Wednesday, October 30, 2013

REVISED: Another American Drug Plane Down in Honduras

Update: Our post (below) is based on Honduran news reports. A comment from MJZ (published below) calls into question the registration reported by the Honduran press. Also relevant is the comment by Kevin Porter who called into question the identification. We have removed the specific details about the registration identification made in the Honduran press. This does not mean that the general point we are making-- that older US planes are often making their way to Honduras in an afterlife as highly disposable drug planes-- is any different; simply that in this case, we do not know the registration, and cannot verify the origin of this plane.

Another American plane loaded with narcotics landed in Honduras yesterday.  The plane landed near Limones at a dirt landing strip on someone's farm, a strip the owner reportedly thought he had disabled.  It landed at night, with the strip lighted by a generator, and unloaded its drugs into waiting pickup trucks.  The plane was then burned.

Sources differ about the registration of the plane.  International sources, like, report the plane was Venezuelan, while El Heraldo and others report it to be American. [Deleted information from Honduran news reports that has been contested.]

[Deleted discussion based on Honduran reports of registration.]

It was unusual that the Honduran military were not notified of this flight by the US radar operators from the Southern Command in Tampa, Fl. or by the US radar operators in Puerto Castillo.  Under a joint agreement the US supplies radar sightings to the Honduran military, who then try to intercept and interdict the plane.  This service was briefly interrupted last year when Honduran pilots twice shot down suspected drug planes in violation of their agreement with the US.  After a brief closure, the service was reinstated after the Honduran military reluctantly agreed to reinforce the agreed-upon protocol with their pilots.

[Deleted final paragraph referring to the plane as of known US origin.]


Kevin Porter said...

Your registration number is incorrect. The registration/aircraft you claim to have crashed is a C90GTi, equipped with P&W PT6-135A engines. The engines pictured on the aircraft wreck are earlier engines, probably PT6-21s. While the wrecked aircraft is a C90 King Air, it is not the newer C90GTi which you claim it to be.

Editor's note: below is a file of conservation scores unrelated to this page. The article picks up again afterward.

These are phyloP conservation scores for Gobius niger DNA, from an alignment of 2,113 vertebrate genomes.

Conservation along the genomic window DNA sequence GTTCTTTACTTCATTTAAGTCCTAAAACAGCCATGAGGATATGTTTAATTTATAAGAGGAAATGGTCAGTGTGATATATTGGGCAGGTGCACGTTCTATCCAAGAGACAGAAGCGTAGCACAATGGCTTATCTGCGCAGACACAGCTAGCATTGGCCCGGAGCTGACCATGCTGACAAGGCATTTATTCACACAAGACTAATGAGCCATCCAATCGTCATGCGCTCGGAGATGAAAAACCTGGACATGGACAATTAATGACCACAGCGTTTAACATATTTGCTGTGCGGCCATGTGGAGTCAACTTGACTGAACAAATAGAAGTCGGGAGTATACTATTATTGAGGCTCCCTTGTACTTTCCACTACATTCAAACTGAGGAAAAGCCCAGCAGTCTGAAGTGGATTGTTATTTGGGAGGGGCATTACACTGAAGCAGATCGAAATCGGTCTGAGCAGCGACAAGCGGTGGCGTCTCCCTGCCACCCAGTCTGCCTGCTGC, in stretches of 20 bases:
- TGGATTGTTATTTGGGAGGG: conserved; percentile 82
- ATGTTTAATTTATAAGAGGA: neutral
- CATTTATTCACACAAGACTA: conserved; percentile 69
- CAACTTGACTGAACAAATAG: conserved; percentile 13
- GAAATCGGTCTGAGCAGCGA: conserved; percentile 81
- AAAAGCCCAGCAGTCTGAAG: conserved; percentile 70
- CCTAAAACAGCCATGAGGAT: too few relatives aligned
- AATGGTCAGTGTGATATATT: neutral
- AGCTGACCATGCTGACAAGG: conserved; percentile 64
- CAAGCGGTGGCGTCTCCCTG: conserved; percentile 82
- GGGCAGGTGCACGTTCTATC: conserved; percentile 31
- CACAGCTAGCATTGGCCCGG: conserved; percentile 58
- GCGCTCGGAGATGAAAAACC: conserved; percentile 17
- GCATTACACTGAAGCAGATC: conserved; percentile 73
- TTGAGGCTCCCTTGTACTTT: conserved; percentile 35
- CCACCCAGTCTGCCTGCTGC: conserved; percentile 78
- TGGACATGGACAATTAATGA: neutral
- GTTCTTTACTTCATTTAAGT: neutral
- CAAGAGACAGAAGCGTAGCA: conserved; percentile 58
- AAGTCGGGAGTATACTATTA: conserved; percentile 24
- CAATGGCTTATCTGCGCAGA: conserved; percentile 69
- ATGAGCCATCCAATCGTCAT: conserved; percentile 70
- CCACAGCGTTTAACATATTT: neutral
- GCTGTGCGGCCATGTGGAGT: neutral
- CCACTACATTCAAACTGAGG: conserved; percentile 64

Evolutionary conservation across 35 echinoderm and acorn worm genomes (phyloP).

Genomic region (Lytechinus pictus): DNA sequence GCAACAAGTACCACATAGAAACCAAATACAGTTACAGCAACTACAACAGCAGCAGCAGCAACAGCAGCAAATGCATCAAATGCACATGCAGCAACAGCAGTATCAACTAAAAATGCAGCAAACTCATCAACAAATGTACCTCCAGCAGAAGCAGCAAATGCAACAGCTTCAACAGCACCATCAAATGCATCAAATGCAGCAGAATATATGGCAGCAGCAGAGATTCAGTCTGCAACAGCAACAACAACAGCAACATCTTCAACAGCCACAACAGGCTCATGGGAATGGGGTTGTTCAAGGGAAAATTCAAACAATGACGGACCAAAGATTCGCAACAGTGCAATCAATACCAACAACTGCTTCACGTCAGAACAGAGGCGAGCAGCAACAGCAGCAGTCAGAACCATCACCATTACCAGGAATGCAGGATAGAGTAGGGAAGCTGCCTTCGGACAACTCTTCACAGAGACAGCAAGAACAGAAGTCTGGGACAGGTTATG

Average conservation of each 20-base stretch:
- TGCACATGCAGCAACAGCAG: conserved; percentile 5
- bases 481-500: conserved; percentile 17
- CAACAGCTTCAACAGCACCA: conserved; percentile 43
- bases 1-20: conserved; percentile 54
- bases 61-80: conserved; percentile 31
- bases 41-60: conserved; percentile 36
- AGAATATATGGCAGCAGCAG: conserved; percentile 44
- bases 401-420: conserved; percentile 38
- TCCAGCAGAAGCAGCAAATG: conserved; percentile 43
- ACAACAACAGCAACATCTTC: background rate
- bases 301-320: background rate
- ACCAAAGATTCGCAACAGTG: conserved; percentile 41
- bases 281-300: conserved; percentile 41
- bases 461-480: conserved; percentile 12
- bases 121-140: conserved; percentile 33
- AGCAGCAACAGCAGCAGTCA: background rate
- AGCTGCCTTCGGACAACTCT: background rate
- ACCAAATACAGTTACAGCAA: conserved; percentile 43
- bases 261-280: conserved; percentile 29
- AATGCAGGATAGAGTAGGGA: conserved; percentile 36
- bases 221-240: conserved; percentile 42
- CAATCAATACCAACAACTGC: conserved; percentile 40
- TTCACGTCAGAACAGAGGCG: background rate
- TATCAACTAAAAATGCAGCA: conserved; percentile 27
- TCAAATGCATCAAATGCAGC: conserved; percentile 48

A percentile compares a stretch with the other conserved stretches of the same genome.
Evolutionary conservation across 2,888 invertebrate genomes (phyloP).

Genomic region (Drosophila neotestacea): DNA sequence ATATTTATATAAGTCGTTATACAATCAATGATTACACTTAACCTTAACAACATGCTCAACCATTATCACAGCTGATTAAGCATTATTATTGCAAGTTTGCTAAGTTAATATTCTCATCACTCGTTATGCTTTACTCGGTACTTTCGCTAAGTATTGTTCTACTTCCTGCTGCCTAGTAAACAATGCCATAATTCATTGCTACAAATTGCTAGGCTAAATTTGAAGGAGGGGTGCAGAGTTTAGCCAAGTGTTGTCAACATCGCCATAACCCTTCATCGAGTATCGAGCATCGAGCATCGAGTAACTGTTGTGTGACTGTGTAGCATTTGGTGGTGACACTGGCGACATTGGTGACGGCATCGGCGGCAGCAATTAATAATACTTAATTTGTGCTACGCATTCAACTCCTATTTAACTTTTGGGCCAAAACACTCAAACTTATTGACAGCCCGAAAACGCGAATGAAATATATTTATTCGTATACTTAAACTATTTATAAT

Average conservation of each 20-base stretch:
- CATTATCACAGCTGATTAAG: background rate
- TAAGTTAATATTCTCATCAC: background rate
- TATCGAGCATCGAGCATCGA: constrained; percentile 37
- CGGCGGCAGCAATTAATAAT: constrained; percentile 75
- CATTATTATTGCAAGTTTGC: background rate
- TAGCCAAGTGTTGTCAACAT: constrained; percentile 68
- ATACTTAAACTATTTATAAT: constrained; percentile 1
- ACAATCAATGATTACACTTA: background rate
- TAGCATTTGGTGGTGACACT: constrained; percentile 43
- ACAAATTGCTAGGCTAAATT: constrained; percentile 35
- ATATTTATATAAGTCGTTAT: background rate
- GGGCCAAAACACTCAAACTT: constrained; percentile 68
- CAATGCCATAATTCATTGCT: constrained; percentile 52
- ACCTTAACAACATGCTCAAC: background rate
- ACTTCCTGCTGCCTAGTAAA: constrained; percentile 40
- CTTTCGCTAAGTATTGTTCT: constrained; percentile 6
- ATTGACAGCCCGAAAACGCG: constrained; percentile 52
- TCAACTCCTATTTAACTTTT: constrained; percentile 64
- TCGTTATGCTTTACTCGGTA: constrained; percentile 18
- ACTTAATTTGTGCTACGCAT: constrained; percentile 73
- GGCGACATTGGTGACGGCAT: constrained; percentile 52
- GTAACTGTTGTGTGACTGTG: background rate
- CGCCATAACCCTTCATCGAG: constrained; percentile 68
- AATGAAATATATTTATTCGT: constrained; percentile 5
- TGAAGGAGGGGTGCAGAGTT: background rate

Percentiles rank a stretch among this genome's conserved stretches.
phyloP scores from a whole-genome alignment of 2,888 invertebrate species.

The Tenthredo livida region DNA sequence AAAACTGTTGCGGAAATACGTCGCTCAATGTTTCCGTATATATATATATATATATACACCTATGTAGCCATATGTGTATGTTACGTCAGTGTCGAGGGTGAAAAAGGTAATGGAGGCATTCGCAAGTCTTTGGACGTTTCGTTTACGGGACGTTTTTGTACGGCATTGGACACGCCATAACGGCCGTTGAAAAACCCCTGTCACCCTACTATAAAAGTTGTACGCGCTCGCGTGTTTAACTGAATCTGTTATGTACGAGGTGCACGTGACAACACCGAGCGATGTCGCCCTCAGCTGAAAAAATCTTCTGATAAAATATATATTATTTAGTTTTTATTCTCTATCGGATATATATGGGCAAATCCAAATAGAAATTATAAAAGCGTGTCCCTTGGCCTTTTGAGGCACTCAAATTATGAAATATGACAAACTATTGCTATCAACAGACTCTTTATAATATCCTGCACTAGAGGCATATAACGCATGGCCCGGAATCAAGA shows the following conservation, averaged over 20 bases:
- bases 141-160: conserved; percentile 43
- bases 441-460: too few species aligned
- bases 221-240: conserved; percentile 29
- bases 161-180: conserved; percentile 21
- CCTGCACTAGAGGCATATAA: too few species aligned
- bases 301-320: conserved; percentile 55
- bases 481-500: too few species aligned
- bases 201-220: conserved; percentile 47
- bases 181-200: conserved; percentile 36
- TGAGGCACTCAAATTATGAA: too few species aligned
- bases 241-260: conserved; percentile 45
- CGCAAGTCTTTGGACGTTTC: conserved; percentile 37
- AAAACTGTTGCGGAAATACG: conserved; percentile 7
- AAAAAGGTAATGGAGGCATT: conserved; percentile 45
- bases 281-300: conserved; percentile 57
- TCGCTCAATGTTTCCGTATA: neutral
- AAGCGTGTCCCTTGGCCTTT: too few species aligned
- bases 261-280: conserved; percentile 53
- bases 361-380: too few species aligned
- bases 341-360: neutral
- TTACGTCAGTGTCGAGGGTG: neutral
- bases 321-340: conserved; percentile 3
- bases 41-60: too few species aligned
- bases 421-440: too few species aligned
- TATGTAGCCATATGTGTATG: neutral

RNS said...

Thanks Kevin. I'm not a pilot. Can you tell me how you can tell its the earlier engine? What should I look at?

I'm only reporting what the Honduran press reported about the aircraft registration. Its possible (and would not be the first time) that the Honduran press published a similar incinerated aircraft photo with a news story where they had no photos.

However, that does not appear to be the case here. All the published photos show the same aircraft from different angles, and at least one of them appears to show the plane still burning (Proceso Digital).

Please feel free to elaborate on the engines in a follow up comment.

MJZ said...

As an employee of the company, Unisource Holding, Inc., I am obliged to defend them on this issue. This plane you mentioned is parked in La Aurora airport in Guatemala and this has been confirmed by the FAA as well as local officials. It has never been in Honduras. All flights have been recorded and processed with the local government and FAA. This is an established well known company that has never had any relation to any unlawful or illegitimate operations.
The article is a complete fabrication and you have absolutely zero journalistic integrity if you continue to leave it. In fact, you should retract it immediately.

RAJ said...

Our report was based on Honduran press reports. Based on your information, we are modifying the post to reflect this. Thank you for the information.